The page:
Cyberattacks on energy and utility companies increase

power lines

Attacks on infrastructure and energy companies are increasing, but they are occurring inside enterprise IT networks, not directly in the critical infrastructure, according to a new report.

AI powered attack detection specialist Vectra finds attackers typically gain a foothold in energy and utilities networks by staging malware and spear-phishing to steal administrative credentials.

Once inside, they use administrative connections and protocols to perform reconnaissance and spread laterally in search of confidential data about industrial control systems.

"The utility and energy industry heavily focuses on security critical infrastructure," Chris Morales, head of security analytics at Vectra says. "Which means making sure the lights stay on. However, the reality is that up to now -- in the US at least -- there hasn’t been a major attack on the power grid attributed to malware, not because it can’t happen but because it hasn't. But there has been a huge amount of activity on the IT networks of these companies. What we wanted to highlight in this report is that this is happening every day and the companies need to spend more time paying attention to it."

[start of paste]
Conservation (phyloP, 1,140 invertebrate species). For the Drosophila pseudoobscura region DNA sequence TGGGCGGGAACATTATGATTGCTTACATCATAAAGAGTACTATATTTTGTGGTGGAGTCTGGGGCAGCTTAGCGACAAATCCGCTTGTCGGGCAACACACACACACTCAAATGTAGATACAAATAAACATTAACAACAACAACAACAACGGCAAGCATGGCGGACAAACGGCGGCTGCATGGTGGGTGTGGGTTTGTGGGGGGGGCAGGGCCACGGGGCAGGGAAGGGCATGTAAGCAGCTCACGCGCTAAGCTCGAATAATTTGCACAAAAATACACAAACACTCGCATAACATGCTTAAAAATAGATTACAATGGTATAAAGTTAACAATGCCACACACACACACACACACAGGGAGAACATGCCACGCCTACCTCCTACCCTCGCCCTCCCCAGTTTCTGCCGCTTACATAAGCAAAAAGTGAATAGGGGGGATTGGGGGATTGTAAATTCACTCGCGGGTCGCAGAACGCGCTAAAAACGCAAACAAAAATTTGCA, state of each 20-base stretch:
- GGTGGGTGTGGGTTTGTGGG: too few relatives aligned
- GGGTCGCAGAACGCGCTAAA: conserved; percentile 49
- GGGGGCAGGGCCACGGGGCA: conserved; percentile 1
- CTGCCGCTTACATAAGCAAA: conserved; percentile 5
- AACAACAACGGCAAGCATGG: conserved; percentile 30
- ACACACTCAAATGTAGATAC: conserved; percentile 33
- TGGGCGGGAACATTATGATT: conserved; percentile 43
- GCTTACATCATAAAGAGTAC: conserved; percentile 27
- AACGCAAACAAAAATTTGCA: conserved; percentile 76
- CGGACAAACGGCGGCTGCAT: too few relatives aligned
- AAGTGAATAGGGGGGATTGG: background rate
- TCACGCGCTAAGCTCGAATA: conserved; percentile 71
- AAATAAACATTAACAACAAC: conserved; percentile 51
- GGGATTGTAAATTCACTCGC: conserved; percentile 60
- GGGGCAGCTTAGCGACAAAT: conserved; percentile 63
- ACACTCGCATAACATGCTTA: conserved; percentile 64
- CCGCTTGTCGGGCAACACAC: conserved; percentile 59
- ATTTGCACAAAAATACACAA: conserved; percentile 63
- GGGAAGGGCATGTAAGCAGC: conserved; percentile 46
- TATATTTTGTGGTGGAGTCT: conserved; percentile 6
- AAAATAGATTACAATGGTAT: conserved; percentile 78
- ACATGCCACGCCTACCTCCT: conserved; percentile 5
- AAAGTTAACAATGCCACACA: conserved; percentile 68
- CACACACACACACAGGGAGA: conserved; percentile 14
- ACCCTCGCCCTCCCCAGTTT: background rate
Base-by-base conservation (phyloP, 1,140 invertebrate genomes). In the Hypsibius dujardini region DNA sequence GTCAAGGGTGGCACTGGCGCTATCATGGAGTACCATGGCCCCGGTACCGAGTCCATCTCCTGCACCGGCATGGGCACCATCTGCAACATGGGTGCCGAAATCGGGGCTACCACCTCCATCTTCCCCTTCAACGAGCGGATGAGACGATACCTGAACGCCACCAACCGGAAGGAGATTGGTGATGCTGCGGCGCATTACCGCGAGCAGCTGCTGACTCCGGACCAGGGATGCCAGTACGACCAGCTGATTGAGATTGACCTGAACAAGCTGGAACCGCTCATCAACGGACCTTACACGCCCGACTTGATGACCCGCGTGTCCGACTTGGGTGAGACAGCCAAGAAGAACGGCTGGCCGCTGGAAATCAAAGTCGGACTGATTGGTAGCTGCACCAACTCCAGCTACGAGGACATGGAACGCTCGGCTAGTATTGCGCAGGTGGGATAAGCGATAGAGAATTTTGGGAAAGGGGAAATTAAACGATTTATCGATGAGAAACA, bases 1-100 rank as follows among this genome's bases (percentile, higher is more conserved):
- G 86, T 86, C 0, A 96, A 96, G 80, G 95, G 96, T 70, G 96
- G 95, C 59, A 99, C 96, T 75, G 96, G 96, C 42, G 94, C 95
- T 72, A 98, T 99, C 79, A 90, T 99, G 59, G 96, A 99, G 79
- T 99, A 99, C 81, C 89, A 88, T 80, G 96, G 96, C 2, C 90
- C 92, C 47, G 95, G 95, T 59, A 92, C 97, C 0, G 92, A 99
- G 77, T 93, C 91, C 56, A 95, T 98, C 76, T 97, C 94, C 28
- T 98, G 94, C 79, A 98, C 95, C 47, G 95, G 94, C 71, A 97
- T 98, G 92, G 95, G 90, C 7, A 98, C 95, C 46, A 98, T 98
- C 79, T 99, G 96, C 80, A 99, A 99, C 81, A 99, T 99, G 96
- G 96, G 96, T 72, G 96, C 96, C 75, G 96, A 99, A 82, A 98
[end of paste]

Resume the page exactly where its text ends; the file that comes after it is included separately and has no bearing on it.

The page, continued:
Vectra monitored network traffic and collected metadata from more than four million devices and workloads from customer cloud, data center and enterprise environments over a six month period. Among its findings are that during the command-and-control phase of attacks, 194 malicious external remote access behaviors had been detected per 10,000 host devices and workloads, along with 314 lateral movement attack behaviors.

In the exfiltration phase of the cyberattack lifecycle, 293 data smuggler behaviors were detected per 10,000 host devices and workloads.

You can get the full report from the Vectra website and read more on the company's blog.

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